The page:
Keywords: Cellular senescence; Arterial diseases; Senolysis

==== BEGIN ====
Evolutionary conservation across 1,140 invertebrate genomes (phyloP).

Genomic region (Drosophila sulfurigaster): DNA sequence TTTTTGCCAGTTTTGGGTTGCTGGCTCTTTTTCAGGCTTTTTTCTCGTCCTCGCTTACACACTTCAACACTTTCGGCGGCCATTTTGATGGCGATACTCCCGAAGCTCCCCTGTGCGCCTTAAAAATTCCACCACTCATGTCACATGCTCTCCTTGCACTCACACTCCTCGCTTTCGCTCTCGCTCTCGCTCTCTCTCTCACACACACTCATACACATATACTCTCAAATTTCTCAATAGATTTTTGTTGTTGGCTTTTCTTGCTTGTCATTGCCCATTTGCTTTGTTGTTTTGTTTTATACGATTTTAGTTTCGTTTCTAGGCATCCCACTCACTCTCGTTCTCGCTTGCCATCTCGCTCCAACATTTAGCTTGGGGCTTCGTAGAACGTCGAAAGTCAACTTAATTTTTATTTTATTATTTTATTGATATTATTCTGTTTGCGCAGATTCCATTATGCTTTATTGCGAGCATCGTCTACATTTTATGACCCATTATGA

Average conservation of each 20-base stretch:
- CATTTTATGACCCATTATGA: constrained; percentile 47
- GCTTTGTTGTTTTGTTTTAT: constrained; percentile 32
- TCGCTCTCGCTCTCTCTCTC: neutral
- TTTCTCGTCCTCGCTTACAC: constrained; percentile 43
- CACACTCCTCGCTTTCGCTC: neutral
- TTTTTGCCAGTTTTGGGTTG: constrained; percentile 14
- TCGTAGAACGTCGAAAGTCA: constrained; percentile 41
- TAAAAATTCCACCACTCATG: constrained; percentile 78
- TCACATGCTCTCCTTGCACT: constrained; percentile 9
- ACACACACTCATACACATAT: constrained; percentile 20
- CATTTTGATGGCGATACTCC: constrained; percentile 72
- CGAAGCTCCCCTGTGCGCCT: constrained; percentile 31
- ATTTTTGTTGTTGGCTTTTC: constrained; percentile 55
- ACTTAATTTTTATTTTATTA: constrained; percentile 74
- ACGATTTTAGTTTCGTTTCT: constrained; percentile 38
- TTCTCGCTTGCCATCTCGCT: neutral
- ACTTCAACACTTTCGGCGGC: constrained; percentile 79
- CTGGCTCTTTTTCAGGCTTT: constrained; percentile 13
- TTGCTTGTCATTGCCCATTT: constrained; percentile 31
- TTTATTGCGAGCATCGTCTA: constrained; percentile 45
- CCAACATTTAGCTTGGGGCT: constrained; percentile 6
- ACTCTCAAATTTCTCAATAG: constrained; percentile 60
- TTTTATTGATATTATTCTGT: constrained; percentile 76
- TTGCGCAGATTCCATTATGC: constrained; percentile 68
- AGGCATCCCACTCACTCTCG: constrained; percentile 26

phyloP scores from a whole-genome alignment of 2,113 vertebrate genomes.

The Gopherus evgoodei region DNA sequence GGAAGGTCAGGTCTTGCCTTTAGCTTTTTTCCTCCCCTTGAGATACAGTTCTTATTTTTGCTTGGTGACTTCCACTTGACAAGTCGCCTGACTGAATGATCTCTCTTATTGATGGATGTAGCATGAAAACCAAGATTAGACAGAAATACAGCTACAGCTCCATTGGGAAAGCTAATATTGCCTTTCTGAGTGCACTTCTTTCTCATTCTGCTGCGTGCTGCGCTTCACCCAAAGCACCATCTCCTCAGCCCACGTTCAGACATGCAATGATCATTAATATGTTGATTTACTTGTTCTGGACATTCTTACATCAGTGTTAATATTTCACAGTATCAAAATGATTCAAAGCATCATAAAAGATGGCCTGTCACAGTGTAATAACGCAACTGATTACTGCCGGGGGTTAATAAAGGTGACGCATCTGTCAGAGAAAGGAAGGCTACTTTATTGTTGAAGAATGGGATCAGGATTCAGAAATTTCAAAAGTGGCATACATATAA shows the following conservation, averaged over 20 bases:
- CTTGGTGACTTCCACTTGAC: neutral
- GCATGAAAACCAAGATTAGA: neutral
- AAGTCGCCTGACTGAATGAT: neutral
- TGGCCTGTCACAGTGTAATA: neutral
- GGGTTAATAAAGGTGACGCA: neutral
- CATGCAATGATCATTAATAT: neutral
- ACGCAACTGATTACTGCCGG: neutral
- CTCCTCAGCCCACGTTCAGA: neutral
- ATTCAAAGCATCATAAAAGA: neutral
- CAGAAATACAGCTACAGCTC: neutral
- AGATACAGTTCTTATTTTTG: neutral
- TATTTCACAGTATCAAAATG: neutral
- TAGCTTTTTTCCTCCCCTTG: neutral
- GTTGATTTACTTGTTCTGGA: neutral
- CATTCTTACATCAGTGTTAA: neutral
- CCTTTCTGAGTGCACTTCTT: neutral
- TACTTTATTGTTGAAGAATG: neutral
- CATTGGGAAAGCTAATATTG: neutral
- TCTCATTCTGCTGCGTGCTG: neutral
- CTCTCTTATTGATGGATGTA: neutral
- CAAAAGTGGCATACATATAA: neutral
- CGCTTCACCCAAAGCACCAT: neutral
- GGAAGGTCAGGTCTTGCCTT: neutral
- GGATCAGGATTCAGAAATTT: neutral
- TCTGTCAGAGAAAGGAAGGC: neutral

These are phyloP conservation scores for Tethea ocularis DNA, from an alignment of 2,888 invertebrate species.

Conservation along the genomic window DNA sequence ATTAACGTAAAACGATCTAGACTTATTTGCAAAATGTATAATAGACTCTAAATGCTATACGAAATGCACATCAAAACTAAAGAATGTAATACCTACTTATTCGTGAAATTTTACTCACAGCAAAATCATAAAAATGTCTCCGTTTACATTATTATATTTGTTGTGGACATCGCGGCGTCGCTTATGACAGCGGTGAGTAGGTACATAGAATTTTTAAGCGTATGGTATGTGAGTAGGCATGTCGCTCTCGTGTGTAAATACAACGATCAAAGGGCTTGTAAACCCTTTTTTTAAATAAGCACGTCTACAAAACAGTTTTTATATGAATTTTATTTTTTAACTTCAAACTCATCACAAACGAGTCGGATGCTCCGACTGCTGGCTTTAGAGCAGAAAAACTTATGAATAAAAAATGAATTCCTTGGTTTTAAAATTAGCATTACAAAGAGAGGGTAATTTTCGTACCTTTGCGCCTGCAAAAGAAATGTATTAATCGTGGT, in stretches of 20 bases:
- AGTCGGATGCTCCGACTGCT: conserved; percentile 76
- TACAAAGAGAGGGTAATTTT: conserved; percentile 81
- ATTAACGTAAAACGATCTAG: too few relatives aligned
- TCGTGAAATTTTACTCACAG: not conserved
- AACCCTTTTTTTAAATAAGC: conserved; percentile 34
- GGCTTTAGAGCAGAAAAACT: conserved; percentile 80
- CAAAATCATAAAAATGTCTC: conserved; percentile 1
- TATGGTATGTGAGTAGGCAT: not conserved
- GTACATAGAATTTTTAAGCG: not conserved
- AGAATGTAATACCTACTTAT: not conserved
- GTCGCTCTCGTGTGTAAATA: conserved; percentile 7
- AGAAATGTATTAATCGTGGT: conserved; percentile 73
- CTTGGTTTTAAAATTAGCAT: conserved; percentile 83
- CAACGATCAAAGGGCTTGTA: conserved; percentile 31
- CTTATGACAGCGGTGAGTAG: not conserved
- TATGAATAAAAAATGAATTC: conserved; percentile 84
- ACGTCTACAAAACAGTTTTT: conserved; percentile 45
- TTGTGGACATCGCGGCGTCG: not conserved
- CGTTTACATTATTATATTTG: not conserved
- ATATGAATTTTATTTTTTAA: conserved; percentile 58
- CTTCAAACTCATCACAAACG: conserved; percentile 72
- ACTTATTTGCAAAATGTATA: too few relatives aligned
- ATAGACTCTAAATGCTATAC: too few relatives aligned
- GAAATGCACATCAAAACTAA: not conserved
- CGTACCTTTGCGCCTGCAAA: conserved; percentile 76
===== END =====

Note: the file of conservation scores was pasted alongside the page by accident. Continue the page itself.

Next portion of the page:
Aging predisposes animals to age-related disorders,1, 2 which include heart failure, systemic metabolic disorders, and arterial diseases.3, 4, 5 Aging itself is not pathogenic, but rather a physiological and biological process that has links with several undesirable diseases.2 To some extent, the mechanisms of aging share similarities with those of age-related diseases.2, 6, 7 For this reason, it remains crucial to understand the pathologies involved in chronological aging and age-related diseases.2, 8 In an elegant article, López-Otín et al.2 reviewed chronological aging and linked this process with alterations in intercellular communication, instability of the genome, telomere shortening, alterations in epigenetics, deregulated nutrient sensing, loss of proteostasis, mitochondrial dysfunction, stem cell exhaustion, and cellular senescence.2 All these processes disturb homeostasis in organs and at the cellular level, and contribute to reduced physiological activity, making organisms prone to death.2 The mechanisms underlying aging and age-related disorders are complex; however, studies have shown that cellular senescence plays pathogenic roles in these conditions.6, 9, 10, 11, 12, 13, 14, 15, 16 Cellular senescence was originally defined as cells showing an irreversible termination of proliferation.17 These cells show flat morphology, in association with an altered genetic expression profile.18 They become positive for p53 or p16Ink4a, and contribute to the initiation and maintenance of sustained chronic sterile inflammation.2, 6, 8, 12, 14, 19 Cells positive for these senescence markers accumulate in organs affected by aging and age-related disorders.7, 19 Co-culture of young fibroblasts with senescent fibroblasts increased the levels of markers of DNA damage in young cells, indicating that senescence has a contagious aspect, which was first described as the “bystander effect”.20 In general, senescent cells are considered to promote tissue remodeling.6, 8 It was recently shown that a process referred to as “senolysis” that involves the pharmacological or genetic depletion of senescent cells yields beneficial effects in chronological and age-related disease models.21, 22, 23 Compounds that mediate cell death only in senescent cells are referred to as “senolytics,” and studies have suggested that the use of senolytics is promising for combating age-related disorders.9, 23, 24